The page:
Sorry, Bros, Snowboarding Has Gone Mainstream

Is snowboarding poised to overtake skiing among the American public?

Is snowboarding poised to overtake skiing among the American public?

The recent decline in skiing participation and in stars like Lindsey Vonn and Bode Miller point to the potential for snowboarding to eclipse skiing's popularity among the next generation of Winter Olympic athletes and viewers. Vonn would have been the most recognizable name in Sochi until injury sidelined her to the broadcast booth, but she and the aging Miller could represent the last of the household skiing names. In the first event of his fifth Olympics, Miller, 36, failed to medal in a disappointing performance that placed him eighth in the men's downhill.

Meanwhile, American snowboarders dominated their opening events, sweeping the gold in slopestyle in its first year on the Olympic program. Four-time X Games champion Jamie Anderson was the favorite entering the women's competition and didn't disappoint in her victorious second run. Meanwhile, after the world's most famous snowboarder, Shaun White, dropped out of the competition to focus on his quest for a third gold in the halfpipe, teammate Sage Kotsenburg stunned the crowd at the Sochi Games by beating Norway's Staale Sandbech and Canada's Mark McMorris, the gold-medal favorite entering the tournament.

Kotsenburg's unlikely win came on a jump he had never attempted before: the 1620 Japan Air Mute Grab, in which the competitor spins four and a half times while grabbing his board and arching his back. Kotsenburg surprised even himself: "I can't believe I landed that," he told Bloomberg News.

While some, including Kotsenburg himself, characterized his victory as "random," it's a sign of just how far snowboarding has come and Team USA's depth in the sport. With the addition of slopestyle and the parallel slalom, this year's Olympics feature a total of 10 snowboarding events -- not bad for a sport that has struggled to be taken seriously and now enjoys mainstream success thanks in large part to White's legitimizing presence. At 27, White might be in the second half of his career, but the future is bright with 23-year-old Anderson and 20-year-old Kotsenburg.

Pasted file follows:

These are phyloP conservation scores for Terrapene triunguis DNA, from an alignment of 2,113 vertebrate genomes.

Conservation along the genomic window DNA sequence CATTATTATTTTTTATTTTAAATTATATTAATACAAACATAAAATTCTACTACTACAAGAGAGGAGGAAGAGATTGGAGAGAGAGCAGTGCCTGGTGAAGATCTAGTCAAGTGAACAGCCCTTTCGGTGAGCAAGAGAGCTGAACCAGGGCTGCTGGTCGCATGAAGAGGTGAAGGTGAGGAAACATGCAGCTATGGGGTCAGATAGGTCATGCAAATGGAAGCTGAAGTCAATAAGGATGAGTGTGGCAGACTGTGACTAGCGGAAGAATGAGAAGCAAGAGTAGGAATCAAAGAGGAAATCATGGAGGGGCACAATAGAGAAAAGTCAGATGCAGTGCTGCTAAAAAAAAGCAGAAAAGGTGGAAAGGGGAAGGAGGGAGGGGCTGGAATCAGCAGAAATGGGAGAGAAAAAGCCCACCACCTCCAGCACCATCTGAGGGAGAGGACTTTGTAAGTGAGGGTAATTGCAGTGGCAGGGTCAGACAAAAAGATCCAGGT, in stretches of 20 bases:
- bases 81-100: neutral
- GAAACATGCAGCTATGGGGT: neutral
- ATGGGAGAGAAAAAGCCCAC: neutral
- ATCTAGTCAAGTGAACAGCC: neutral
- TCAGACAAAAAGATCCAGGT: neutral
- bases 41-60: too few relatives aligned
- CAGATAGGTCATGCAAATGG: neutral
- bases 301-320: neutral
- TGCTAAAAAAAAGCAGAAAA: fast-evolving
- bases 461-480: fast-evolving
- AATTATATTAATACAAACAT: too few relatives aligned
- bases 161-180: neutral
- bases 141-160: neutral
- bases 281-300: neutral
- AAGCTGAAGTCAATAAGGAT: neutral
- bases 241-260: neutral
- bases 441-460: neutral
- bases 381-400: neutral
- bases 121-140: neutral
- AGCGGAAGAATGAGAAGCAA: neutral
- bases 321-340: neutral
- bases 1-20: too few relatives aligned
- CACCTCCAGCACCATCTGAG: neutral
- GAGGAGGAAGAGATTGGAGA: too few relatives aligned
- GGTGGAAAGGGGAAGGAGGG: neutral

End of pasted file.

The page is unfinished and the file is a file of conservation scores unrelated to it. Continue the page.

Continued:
On the other hand, with the presumedly imminent retirement of Miller, the future of U.S. skiing rests in the hands of 25-year-old Travis Ganong, who has yet to become a household name. He finished a career-best fifth in the downhill, and looks to build upon his strongest season yet to gain international fame. But traditional downhill skiing faces institutional challenges as participation steadily dropped to a five-year low in 2012. According to SnowSports Industries America, the number of people who identify themselves as alpine skiers is down, as those who identify themselves as free skiers is rising -- a change also registered with expanded freestyle skiing slopestyle and halfpipe events in Sochi. Snowboarding experienced a dip from its peak in 2010-11, but has still grown overall in the past five years and has narrowed its gap with skiing.

Without a star on Miller's level, it's difficult to see the revival of American alpine skiing in the near future. Bloomberg News reported today that a gold medal could mean $1 million in off-slope income for Miller, whose rebel personality has driven skiing's popularity for the last five Olympics. Now snowboarding looks to be in a position to graduate from a niche sport of bros to the must-see international event.

(Kavitha A. Davidson is a Bloomberg View columnist who writes about sports. Follow her on Twitter at @kavithadavidson.)

This column does not necessarily reflect the opinion of Bloomberg View's editorial board or Bloomberg LP, its owners and investors.